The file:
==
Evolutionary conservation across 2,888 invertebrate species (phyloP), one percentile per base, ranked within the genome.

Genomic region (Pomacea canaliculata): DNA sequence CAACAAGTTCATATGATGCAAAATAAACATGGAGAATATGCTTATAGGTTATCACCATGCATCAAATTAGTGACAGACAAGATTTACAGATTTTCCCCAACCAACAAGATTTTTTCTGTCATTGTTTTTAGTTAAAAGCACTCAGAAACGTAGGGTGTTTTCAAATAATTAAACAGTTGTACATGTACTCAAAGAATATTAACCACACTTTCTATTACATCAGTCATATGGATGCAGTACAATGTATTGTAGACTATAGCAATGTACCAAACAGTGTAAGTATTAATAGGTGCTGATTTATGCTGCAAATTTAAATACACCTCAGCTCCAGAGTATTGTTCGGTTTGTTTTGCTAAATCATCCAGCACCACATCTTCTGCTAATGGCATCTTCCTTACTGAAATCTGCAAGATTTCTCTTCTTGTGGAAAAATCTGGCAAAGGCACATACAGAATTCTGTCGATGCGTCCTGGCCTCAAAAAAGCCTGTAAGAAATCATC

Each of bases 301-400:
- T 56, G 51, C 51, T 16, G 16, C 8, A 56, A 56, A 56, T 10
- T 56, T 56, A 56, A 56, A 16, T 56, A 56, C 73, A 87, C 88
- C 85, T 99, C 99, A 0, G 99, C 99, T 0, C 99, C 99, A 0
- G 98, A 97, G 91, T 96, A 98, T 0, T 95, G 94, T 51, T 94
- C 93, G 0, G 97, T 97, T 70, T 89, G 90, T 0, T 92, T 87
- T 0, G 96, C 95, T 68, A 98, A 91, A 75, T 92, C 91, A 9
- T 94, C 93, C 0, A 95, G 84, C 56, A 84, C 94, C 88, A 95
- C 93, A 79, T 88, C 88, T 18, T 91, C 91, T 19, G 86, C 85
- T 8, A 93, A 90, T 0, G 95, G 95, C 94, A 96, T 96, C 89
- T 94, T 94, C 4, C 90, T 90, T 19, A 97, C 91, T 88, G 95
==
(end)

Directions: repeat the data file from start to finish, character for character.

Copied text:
Evolutionary conservation across 2,888 invertebrate species (phyloP), one percentile per base, ranked within the genome.

Genomic region (Pomacea canaliculata): DNA sequence CAACAAGTTCATATGATGCAAAATAAACATGGAGAATATGCTTATAGGTTATCACCATGCATCAAATTAGTGACAGACAAGATTTACAGATTTTCCCCAACCAACAAGATTTTTTCTGTCATTGTTTTTAGTTAAAAGCACTCAGAAACGTAGGGTGTTTTCAAATAATTAAACAGTTGTACATGTACTCAAAGAATATTAACCACACTTTCTATTACATCAGTCATATGGATGCAGTACAATGTATTGTAGACTATAGCAATGTACCAAACAGTGTAAGTATTAATAGGTGCTGATTTATGCTGCAAATTTAAATACACCTCAGCTCCAGAGTATTGTTCGGTTTGTTTTGCTAAATCATCCAGCACCACATCTTCTGCTAATGGCATCTTCCTTACTGAAATCTGCAAGATTTCTCTTCTTGTGGAAAAATCTGGCAAAGGCACATACAGAATTCTGTCGATGCGTCCTGGCCTCAAAAAAGCCTGTAAGAAATCATC

Each of bases 301-400:
- T 56, G 51, C 51, T 16, G 16, C 8, A 56, A 56, A 56, T 10
- T 56, T 56, A 56, A 56, A 16, T 56, A 56, C 73, A 87, C 88
- C 85, T 99, C 99, A 0, G 99, C 99, T 0, C 99, C 99, A 0
- G 98, A 97, G 91, T 96, A 98, T 0, T 95, G 94, T 51, T 94
- C 93, G 0, G 97, T 97, T 70, T 89, G 90, T 0, T 92, T 87
- T 0, G 96, C 95, T 68, A 98, A 91, A 75, T 92, C 91, A 9
- T 94, C 93, C 0, A 95, G 84, C 56, A 84, C 94, C 88, A 95
- C 93, A 79, T 88, C 88, T 18, T 91, C 91, T 19, G 86, C 85
- T 8, A 93, A 90, T 0, G 95, G 95, C 94, A 96, T 96, C 89
- T 94, T 94, C 4, C 90, T 90, T 19, A 97, C 91, T 88, G 95